The original melody for the irmos can be found in the Appendix on page 116, and used as an alternative. Here again, the funeral book writes out all the troparia to this melody. For purposes of this course, it would sufficient to simply chant the troparia. Check back when the final book is released!

Singing the canon in Tone 8

The new funeral book also provides a second canon, in Tone 8. Strictly speaking, this canon is from the Parastas, not the funeral. We will study it in a later unit, when we turn to the Parastas.

The Little Litany

A little litany for the deceased comes after the end of the Canon (whichever one is sung); it is omitted if the canon is skipped entirely. A little litany often marks a hinge point in a service, where we move from one part of the service to the next. The responses should give you no trouble at all.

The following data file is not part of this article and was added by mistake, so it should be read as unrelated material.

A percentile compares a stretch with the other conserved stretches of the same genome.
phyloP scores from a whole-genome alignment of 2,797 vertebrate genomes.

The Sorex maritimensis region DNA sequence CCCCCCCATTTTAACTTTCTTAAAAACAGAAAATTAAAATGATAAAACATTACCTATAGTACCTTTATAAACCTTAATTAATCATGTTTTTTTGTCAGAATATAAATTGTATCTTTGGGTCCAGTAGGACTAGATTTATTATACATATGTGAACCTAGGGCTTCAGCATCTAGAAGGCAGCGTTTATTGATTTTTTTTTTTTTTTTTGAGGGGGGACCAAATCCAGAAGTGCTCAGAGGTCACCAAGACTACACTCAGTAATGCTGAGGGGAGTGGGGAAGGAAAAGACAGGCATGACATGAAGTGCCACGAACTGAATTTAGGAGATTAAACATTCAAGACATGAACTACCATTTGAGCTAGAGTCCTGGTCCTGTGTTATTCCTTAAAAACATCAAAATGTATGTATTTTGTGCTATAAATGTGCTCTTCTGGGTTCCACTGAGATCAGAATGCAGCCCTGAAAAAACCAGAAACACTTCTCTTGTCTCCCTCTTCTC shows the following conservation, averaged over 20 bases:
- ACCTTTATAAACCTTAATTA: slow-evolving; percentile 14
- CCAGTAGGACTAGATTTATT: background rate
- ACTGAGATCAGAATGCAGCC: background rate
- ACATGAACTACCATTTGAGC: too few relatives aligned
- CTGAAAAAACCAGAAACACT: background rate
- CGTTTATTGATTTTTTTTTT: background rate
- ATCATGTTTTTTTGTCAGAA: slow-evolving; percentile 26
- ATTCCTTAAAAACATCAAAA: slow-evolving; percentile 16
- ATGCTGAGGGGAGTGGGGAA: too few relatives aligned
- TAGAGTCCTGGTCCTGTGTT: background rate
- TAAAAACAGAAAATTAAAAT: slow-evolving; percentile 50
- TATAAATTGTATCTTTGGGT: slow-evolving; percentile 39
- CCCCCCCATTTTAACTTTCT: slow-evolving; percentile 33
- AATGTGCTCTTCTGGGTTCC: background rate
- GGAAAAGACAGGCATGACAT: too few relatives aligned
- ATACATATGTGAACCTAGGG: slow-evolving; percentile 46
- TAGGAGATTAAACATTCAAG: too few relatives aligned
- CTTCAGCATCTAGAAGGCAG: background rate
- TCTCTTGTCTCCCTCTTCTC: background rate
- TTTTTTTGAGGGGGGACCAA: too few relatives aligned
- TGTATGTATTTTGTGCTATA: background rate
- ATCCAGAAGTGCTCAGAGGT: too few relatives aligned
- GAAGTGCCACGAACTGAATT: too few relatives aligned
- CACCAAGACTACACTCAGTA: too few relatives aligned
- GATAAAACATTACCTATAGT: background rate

The hymns of Saint John Damascene

According to tradition, these hymns were written by Saint John of Damascus at the request of another monk, whose brother had died. These hymns of consolation and petition for the dead form an important part of the burial service, along with the "hymns of farewell."

There are nine hymns in total: one in each of the eight tones, with an extra hymn in Tone 2. For them, we use a special set of melodies reserved for our most intense and heartfelt prayers: the Bulgarian or Bolhar tones. (There are Bolhar melodies for tones 1, 2, 4, and 5; for the other tones we use the ordinary samohlasen tones.)

These hymns form part of the Liturgy of the Presanctified Gifts, where they are sung on Friday nights (as part of the service of Saturday, which includes prayers for those who have died.) We covered them in the course on Services for the Great Fast, but will review them here as well.

In the old book, these hymns are found on pages 83-90; in the proposed book they are on pages 63-70. In both cases only a selection of the hymns need to be sung, although you CAN sing them all if you choose.

Here are tutorial articles on the Bolhar tones if you have trouble with them:

With that we come to the end of Part II of the funeral service; we will continue with the singing of the Beatitudes in Part III.